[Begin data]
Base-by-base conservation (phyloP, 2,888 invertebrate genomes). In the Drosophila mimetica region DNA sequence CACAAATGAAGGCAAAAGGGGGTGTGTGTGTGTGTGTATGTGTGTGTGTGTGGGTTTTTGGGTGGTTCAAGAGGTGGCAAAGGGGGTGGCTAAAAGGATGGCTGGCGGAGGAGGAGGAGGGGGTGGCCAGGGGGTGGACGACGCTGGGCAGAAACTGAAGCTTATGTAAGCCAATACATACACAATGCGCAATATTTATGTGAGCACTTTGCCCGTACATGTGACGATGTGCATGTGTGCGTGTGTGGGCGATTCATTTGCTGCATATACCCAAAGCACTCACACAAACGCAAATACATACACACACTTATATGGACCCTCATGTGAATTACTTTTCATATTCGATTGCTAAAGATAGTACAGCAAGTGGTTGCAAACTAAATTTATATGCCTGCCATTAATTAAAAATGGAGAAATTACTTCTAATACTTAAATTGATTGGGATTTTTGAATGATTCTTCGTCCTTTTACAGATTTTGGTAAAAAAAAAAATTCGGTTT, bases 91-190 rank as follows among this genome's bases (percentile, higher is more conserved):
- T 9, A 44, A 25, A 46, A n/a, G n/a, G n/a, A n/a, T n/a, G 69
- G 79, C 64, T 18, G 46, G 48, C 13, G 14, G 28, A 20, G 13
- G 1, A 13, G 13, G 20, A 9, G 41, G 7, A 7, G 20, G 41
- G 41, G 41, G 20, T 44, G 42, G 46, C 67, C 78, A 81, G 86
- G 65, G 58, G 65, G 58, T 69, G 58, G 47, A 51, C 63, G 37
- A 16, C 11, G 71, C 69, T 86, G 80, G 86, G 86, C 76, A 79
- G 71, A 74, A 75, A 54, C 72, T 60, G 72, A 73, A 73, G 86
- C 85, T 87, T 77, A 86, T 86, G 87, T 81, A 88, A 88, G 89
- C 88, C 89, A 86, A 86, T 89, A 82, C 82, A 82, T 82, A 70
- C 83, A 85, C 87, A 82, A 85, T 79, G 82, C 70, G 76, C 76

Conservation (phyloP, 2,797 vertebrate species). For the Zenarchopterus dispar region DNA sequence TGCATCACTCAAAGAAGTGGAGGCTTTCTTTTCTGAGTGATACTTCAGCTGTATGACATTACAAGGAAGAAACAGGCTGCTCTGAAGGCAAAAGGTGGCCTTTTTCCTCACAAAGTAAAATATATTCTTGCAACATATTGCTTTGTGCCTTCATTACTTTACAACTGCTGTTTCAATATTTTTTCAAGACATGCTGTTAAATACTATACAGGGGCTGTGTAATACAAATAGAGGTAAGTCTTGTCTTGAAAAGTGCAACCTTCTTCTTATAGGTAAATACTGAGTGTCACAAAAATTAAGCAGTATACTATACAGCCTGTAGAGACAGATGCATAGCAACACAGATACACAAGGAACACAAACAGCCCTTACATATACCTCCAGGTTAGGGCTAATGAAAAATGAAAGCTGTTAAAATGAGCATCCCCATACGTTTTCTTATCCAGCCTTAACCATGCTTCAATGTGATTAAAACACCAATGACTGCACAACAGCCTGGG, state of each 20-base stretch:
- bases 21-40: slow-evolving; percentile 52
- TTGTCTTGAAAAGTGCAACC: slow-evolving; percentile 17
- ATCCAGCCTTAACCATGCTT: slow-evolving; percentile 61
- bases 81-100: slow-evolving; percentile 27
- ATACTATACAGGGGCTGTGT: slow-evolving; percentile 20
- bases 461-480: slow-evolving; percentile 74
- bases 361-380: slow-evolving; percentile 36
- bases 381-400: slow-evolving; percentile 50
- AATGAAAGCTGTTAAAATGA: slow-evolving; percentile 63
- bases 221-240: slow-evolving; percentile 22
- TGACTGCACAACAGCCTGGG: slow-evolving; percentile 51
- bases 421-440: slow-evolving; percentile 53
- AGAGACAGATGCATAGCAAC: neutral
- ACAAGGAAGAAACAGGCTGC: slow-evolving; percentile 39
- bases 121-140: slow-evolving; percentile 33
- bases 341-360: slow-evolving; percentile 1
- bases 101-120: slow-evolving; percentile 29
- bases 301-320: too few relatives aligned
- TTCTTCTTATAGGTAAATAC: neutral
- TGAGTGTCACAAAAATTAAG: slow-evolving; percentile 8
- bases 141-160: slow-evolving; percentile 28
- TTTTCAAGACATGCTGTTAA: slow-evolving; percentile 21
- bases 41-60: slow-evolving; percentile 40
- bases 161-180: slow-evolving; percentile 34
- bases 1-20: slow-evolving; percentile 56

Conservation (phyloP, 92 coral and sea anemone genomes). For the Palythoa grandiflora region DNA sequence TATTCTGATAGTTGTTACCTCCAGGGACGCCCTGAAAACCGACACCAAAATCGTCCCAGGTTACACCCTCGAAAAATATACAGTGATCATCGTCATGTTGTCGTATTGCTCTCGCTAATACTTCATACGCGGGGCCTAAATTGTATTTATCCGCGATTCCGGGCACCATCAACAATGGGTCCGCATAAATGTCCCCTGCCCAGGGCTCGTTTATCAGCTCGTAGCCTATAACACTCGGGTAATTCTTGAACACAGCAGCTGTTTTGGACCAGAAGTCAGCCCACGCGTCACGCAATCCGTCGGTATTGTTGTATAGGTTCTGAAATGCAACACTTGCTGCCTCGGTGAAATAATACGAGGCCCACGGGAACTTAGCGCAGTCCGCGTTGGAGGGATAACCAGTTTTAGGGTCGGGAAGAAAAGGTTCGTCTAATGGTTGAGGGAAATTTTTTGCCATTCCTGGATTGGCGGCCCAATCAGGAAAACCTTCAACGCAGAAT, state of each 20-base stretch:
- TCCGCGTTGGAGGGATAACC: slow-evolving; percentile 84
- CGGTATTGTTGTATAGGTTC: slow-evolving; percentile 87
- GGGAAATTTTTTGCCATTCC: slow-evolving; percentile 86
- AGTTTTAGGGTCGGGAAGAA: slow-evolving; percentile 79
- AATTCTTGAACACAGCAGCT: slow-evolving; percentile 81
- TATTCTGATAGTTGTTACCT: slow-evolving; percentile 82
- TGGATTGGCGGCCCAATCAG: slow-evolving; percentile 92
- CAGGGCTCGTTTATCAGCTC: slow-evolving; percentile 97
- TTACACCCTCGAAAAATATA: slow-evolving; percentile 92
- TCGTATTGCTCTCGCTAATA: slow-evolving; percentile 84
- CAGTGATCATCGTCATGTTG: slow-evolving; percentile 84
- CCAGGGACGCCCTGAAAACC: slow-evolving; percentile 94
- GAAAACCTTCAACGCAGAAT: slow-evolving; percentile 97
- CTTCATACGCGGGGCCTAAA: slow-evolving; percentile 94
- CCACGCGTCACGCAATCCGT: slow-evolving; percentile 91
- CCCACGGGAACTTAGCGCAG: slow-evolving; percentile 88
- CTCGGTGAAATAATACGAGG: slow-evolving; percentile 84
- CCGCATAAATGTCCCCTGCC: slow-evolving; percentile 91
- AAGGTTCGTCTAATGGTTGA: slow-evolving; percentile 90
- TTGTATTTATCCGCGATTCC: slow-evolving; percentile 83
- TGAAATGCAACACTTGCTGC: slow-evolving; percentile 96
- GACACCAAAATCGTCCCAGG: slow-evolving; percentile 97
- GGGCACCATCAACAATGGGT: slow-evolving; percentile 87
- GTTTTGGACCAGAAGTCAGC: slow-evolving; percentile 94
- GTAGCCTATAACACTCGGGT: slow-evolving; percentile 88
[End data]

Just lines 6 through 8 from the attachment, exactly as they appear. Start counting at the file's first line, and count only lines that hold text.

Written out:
- G 65, G 58, G 65, G 58, T 69, G 58, G 47, A 51, C 63, G 37
- A 16, C 11, G 71, C 69, T 86, G 80, G 86, G 86, C 76, A 79
- G 71, A 74, A 75, A 54, C 72, T 60, G 72, A 73, A 73, G 86